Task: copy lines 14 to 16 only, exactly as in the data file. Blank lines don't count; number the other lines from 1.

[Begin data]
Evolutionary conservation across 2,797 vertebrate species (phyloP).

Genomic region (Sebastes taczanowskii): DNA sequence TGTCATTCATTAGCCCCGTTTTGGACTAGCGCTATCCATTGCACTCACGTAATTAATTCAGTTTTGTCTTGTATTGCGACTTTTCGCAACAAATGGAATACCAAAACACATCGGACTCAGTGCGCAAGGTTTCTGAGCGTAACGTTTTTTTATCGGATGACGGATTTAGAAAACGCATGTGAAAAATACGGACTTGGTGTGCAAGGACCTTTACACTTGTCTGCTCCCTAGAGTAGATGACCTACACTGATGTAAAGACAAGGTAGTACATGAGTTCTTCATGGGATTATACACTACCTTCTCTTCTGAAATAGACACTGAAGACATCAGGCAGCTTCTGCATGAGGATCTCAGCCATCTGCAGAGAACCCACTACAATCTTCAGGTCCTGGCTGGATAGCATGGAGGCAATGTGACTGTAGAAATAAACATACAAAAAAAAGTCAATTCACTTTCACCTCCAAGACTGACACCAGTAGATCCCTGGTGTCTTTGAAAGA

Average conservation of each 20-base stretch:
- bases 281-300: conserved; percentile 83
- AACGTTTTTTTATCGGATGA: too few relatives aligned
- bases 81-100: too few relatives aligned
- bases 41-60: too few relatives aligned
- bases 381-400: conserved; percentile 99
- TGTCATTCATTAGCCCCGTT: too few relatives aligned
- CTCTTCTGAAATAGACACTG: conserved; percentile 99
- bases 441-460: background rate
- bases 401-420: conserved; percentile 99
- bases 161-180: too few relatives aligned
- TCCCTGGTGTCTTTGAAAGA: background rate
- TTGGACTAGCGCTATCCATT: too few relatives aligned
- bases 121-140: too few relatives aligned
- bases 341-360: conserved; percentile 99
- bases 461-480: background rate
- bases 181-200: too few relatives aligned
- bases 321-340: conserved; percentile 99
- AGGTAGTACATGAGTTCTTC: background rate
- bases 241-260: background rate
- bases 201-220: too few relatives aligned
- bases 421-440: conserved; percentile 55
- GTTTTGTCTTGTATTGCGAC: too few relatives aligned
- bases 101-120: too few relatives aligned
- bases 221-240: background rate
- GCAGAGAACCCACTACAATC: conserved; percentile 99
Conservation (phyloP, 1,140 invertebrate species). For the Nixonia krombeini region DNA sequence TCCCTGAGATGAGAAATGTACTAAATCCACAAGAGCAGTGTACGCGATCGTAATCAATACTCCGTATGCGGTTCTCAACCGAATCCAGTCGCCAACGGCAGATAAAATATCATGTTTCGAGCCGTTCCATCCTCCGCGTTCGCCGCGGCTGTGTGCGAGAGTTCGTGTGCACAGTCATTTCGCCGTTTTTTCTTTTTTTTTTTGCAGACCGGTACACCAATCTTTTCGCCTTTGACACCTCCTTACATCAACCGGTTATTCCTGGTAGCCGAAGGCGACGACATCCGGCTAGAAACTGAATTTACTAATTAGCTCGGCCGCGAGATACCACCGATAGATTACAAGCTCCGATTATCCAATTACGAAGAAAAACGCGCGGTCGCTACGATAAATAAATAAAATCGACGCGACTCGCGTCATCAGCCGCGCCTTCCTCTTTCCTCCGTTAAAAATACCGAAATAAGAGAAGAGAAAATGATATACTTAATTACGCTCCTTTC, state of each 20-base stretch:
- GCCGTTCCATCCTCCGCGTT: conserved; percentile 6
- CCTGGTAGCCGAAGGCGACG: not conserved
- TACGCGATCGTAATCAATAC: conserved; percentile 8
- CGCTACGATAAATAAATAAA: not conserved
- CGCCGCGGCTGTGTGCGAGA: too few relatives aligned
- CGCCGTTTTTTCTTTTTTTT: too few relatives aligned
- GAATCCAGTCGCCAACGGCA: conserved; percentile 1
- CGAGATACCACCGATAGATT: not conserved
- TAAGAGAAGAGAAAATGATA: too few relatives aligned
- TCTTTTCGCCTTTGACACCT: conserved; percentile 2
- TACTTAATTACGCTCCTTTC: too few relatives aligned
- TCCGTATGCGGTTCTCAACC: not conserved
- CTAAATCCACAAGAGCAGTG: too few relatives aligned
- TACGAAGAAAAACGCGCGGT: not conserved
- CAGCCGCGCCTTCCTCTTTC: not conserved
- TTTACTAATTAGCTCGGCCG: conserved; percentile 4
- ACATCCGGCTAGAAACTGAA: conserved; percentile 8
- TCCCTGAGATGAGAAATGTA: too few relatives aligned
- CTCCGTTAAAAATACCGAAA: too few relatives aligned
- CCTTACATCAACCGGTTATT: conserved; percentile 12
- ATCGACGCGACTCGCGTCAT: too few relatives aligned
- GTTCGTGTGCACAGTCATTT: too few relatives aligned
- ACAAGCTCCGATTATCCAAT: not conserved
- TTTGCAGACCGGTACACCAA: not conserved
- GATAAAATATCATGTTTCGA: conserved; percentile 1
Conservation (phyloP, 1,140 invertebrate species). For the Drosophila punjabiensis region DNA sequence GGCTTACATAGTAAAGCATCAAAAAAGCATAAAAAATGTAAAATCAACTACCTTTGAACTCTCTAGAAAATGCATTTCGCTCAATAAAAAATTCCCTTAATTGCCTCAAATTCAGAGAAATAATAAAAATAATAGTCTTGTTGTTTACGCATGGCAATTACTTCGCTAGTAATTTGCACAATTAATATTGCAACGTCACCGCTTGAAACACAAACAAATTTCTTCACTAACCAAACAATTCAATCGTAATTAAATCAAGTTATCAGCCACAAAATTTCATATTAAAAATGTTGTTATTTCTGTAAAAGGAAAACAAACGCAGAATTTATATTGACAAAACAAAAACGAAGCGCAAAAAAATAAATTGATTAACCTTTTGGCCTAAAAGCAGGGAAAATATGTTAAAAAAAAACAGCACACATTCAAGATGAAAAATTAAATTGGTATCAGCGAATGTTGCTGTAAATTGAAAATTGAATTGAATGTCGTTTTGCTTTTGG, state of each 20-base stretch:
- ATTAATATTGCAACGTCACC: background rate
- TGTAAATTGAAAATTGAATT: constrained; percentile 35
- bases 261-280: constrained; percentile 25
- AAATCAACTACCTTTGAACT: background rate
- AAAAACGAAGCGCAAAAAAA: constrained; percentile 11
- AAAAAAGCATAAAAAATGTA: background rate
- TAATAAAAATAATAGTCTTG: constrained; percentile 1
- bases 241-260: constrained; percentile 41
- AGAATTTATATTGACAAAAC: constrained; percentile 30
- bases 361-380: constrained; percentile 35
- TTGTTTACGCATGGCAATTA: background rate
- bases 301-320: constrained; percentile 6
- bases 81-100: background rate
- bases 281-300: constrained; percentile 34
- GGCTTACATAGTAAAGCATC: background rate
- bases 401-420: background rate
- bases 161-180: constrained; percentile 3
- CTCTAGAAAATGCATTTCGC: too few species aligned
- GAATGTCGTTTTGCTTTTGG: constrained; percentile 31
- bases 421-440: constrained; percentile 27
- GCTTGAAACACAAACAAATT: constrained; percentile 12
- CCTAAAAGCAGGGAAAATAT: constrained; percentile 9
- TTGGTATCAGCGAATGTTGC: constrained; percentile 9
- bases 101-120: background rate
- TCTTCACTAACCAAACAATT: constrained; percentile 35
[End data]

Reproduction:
- TCCCTGGTGTCTTTGAAAGA: background rate
- TTGGACTAGCGCTATCCATT: too few relatives aligned
- bases 121-140: too few relatives aligned